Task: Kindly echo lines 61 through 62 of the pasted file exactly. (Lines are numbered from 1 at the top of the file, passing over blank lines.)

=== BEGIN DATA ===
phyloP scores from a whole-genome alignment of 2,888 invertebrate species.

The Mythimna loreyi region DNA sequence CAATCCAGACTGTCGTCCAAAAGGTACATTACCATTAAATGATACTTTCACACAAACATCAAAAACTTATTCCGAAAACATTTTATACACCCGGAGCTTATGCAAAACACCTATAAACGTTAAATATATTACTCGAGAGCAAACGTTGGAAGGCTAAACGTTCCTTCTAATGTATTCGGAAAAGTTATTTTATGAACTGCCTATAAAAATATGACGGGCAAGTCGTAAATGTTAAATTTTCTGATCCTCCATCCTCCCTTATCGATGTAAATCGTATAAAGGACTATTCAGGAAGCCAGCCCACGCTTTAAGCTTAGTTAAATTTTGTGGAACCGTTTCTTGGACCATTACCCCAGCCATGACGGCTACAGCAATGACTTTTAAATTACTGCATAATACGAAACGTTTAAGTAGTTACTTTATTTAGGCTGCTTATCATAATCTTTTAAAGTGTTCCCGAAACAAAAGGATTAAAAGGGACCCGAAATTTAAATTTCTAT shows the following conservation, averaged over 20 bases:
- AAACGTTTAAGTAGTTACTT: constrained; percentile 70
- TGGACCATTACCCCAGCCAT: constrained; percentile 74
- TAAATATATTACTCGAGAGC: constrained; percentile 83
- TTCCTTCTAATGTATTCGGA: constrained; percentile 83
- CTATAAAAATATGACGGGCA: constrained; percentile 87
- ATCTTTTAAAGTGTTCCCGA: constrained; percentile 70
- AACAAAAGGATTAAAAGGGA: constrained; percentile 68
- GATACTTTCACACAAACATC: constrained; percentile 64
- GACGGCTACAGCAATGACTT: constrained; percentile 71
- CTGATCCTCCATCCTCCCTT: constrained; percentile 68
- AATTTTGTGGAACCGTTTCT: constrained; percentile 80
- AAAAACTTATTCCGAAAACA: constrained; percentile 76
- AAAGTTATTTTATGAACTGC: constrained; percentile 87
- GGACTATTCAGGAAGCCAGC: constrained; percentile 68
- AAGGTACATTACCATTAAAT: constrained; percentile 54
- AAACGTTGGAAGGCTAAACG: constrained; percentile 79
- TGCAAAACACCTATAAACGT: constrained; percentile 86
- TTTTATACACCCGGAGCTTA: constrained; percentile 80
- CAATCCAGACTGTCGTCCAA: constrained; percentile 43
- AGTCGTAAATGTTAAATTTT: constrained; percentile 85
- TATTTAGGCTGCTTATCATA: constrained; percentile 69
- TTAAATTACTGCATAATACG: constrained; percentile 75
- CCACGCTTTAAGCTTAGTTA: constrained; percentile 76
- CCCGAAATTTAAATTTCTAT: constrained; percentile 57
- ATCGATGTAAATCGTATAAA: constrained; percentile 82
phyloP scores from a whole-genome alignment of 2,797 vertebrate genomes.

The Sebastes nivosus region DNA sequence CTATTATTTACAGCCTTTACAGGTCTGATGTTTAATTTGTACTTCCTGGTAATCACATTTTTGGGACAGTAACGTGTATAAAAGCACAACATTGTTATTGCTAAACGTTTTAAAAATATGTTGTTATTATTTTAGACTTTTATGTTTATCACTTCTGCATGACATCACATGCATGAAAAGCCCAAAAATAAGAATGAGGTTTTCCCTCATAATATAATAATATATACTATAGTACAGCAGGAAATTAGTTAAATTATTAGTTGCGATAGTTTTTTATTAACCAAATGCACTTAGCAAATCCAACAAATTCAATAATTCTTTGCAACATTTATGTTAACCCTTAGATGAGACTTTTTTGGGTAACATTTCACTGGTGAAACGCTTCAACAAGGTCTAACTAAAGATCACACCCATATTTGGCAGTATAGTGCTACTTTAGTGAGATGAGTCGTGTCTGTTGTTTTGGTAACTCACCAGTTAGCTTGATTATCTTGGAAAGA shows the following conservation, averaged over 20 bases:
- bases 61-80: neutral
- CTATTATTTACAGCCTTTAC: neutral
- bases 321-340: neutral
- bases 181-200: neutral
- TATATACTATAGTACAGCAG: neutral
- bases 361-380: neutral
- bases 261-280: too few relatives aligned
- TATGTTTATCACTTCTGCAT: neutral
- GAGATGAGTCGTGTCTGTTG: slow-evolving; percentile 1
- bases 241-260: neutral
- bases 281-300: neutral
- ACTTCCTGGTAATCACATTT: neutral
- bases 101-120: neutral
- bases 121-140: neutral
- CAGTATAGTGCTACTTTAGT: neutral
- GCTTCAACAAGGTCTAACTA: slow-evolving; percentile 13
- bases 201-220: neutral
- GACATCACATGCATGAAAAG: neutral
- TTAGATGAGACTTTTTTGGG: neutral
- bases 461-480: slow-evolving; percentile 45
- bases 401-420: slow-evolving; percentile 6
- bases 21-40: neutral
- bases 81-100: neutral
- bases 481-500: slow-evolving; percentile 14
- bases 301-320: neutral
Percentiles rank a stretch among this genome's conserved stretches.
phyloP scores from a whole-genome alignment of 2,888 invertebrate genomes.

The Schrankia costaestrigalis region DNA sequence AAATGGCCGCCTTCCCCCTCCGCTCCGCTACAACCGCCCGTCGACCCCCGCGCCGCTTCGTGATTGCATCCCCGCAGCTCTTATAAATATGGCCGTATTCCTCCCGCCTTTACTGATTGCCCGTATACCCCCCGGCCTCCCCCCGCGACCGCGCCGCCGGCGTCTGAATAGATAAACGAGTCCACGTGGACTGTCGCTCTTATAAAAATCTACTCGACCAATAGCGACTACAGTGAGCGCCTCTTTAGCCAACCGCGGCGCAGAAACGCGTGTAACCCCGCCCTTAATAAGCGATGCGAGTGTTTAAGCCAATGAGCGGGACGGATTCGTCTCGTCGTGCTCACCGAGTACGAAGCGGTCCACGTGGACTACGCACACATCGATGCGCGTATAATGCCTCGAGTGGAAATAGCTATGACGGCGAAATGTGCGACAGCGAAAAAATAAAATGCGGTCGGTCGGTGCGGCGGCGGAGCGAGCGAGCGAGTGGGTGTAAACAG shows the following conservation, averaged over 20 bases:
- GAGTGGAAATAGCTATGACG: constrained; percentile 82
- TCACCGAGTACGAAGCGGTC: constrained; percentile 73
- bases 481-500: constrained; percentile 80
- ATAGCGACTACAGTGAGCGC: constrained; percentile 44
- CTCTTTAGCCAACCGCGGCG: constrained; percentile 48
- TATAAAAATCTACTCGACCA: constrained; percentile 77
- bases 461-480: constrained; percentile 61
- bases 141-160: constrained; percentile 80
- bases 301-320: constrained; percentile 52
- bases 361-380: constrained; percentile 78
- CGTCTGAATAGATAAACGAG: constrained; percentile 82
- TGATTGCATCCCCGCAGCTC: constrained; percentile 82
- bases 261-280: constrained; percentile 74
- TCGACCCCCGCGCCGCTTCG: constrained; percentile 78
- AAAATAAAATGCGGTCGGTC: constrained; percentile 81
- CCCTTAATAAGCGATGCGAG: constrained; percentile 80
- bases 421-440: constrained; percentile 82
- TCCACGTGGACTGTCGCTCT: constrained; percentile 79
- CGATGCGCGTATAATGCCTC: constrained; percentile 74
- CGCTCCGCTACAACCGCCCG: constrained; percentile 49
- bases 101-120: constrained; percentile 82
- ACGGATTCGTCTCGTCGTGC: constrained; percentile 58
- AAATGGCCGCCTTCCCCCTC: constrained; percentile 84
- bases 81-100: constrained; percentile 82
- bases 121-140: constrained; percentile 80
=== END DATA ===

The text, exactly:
- ATAGCGACTACAGTGAGCGC: constrained; percentile 44
- CTCTTTAGCCAACCGCGGCG: constrained; percentile 48